Whether Probable Cause Supported the Search of Sherry’s Car

15      Sherry next argues that, regardless whether the officer legally stopped her car, the subsequent warrantless non-consent search of her car was illegal.  An automobile may be searched without a warrant if there is probable cause to search the vehicle and the vehicle is readily mobile.  State v. Marquardt, 2001 WI App 219, ¶¶31-32, 247 Wis. 2d 765, 635 N.W.2d 188.  Sherry does not dispute that her car was readily mobile.  Rather, she contends the officer lacked probable cause.  We disagree.

16      The applicable probable cause standard is well established:  “A finding of probable cause is a common sense test.  ‘The task … is simply to make a practical, commonsense decision whether, given all the circumstances …, including the “veracity” and “basis of knowledge” of persons supplying hearsay information, there is a fair probability that contraband or evidence of a crime will be found in a particular place.’”  State v. Ward, 2000 WI 3, ¶23, 231 Wis. 2d 723, 604 N.W.2d 517 (quoting Illinois v. Gates, 462 U.S. 213, 238 (1983)).  

17      As in Gates, here we address the existence of probable cause in the context of information provided by an anonymous tipster.  Thus, we look to Gates for guidance.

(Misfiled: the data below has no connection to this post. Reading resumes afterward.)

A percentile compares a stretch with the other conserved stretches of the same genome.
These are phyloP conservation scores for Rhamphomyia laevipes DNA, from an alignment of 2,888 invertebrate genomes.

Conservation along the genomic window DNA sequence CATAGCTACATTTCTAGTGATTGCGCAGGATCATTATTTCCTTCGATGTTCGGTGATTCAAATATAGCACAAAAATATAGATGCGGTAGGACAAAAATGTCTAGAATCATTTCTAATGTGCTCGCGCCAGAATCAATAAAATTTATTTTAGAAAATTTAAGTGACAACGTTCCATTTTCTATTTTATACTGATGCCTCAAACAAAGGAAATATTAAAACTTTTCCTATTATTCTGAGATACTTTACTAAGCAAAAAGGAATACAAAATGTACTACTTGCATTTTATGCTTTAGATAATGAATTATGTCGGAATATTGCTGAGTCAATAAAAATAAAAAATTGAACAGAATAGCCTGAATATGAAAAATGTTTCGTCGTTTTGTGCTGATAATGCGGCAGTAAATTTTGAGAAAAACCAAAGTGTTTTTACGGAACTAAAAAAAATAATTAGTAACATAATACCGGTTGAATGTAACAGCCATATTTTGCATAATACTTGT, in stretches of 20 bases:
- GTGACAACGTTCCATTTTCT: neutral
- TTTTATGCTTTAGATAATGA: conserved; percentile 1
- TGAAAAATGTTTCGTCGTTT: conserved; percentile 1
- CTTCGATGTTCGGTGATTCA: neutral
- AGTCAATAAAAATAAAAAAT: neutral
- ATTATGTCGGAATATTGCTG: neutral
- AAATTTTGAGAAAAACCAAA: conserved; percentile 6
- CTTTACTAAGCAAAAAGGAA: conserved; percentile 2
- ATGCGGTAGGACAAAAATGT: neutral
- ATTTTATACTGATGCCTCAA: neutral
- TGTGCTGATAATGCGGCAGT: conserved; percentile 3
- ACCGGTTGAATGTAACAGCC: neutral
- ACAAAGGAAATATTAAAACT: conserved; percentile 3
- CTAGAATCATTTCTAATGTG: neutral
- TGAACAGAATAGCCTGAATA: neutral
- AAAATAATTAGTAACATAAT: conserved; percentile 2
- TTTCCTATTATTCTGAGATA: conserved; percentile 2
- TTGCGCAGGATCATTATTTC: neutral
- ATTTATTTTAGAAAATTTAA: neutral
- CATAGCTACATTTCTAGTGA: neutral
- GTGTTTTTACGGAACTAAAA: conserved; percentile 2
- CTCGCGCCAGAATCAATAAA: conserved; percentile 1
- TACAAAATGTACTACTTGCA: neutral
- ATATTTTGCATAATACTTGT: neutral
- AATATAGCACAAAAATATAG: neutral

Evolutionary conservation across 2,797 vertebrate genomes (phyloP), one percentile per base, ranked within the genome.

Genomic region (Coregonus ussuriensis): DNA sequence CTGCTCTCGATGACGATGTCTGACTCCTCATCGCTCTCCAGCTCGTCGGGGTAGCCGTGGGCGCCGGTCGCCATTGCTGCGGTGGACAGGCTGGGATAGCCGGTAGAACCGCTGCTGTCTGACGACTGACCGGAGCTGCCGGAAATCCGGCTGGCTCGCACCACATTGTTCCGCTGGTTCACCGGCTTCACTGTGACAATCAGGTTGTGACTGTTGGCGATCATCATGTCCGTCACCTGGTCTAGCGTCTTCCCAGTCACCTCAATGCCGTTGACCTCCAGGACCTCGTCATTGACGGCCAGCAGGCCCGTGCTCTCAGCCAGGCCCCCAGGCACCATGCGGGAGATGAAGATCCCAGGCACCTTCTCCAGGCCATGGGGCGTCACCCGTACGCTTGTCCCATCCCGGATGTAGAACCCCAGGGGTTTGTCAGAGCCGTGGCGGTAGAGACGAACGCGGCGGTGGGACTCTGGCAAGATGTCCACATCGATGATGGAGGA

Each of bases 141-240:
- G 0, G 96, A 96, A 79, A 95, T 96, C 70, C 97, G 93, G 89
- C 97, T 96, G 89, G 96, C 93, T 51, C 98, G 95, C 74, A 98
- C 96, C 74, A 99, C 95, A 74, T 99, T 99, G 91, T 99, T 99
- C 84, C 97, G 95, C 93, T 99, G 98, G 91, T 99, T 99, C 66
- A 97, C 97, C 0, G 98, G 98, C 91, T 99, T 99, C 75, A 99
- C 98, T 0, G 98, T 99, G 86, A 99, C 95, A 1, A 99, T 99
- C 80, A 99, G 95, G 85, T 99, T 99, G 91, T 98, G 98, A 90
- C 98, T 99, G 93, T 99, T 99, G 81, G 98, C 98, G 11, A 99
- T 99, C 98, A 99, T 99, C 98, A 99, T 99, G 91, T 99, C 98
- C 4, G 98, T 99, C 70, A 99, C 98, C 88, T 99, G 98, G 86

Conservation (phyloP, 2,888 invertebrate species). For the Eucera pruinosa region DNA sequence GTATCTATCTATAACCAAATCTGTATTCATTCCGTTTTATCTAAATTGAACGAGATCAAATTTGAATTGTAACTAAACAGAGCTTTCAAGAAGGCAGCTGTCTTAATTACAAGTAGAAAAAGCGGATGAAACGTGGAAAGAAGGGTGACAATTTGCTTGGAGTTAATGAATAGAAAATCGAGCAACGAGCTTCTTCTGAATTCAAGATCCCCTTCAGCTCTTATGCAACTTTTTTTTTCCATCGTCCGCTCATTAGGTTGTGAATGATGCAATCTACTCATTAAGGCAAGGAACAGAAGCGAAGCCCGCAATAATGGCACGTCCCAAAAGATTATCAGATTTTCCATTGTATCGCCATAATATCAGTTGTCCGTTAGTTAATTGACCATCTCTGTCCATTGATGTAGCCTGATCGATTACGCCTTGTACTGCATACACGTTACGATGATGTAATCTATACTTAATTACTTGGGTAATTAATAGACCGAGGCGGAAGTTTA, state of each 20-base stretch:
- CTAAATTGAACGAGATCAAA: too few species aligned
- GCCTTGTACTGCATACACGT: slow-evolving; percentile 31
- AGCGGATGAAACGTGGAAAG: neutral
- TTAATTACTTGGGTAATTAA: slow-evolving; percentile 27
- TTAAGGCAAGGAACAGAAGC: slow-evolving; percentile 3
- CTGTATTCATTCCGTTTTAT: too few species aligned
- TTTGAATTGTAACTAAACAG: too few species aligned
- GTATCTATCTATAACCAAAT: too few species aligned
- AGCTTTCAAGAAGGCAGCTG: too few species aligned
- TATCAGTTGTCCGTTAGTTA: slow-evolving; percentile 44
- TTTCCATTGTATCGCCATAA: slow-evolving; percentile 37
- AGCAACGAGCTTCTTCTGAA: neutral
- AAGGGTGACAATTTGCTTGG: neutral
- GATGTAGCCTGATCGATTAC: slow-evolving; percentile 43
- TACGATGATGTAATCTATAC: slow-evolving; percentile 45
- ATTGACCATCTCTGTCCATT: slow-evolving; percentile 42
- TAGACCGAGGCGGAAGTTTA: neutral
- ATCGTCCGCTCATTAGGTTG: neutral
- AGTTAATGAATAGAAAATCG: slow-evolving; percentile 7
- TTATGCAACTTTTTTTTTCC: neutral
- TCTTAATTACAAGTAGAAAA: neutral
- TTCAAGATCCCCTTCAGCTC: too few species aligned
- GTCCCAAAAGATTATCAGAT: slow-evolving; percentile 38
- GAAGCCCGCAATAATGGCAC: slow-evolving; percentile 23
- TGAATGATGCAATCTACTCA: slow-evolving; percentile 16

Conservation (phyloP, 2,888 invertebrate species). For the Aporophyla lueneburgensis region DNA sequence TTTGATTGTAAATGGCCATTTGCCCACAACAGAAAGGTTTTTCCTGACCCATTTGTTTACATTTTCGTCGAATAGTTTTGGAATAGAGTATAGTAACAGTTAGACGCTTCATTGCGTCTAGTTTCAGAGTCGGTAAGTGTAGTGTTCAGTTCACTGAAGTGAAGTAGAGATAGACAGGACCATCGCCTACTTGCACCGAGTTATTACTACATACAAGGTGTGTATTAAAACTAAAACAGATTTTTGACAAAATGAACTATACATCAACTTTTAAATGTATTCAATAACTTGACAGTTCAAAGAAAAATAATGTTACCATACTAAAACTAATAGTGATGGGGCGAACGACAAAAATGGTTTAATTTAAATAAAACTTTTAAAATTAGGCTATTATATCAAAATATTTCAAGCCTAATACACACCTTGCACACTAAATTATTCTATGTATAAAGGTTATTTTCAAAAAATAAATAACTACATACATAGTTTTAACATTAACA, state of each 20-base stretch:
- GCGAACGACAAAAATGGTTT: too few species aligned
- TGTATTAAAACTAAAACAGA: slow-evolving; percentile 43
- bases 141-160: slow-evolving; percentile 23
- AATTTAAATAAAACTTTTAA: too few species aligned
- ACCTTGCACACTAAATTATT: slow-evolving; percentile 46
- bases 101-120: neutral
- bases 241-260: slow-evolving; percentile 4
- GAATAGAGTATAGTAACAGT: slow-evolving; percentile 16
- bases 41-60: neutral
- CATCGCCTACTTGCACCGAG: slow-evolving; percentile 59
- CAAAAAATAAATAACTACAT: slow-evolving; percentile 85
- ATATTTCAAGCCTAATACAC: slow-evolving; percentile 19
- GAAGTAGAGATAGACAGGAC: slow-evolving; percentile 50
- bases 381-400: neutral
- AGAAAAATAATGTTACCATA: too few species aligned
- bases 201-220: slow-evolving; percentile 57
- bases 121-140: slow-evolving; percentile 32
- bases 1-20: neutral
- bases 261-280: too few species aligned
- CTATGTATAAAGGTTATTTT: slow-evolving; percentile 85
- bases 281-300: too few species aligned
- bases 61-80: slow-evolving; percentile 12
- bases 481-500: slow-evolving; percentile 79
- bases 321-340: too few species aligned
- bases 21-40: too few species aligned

18      In Gates, the Supreme Court rejected the proposition that, to supply probable cause, information provided by an anonymous tipster had to pass a “two-pronged test,” derived from its decision in Spinelli v. United States, 393 U.S. 410 (1969), under which the anonymous information and any other facts known to the police would have to (1) reveal the informant’s “basis of knowledge” and (2) establish either the “veracity” of the informant or the “reliability” of the informant’s information.  Gates, 462 U.S. at 228, 237-38.  The Supreme Court recognized that it would be virtually impossible for information from an anonymous informant to pass such a test:

[T]he veracity of persons supplying anonymous tips is by hypothesis largely unknown, and unknowable.  As a result, anonymous tips seldom could survive a rigorous application of either of the Spinelli prongs.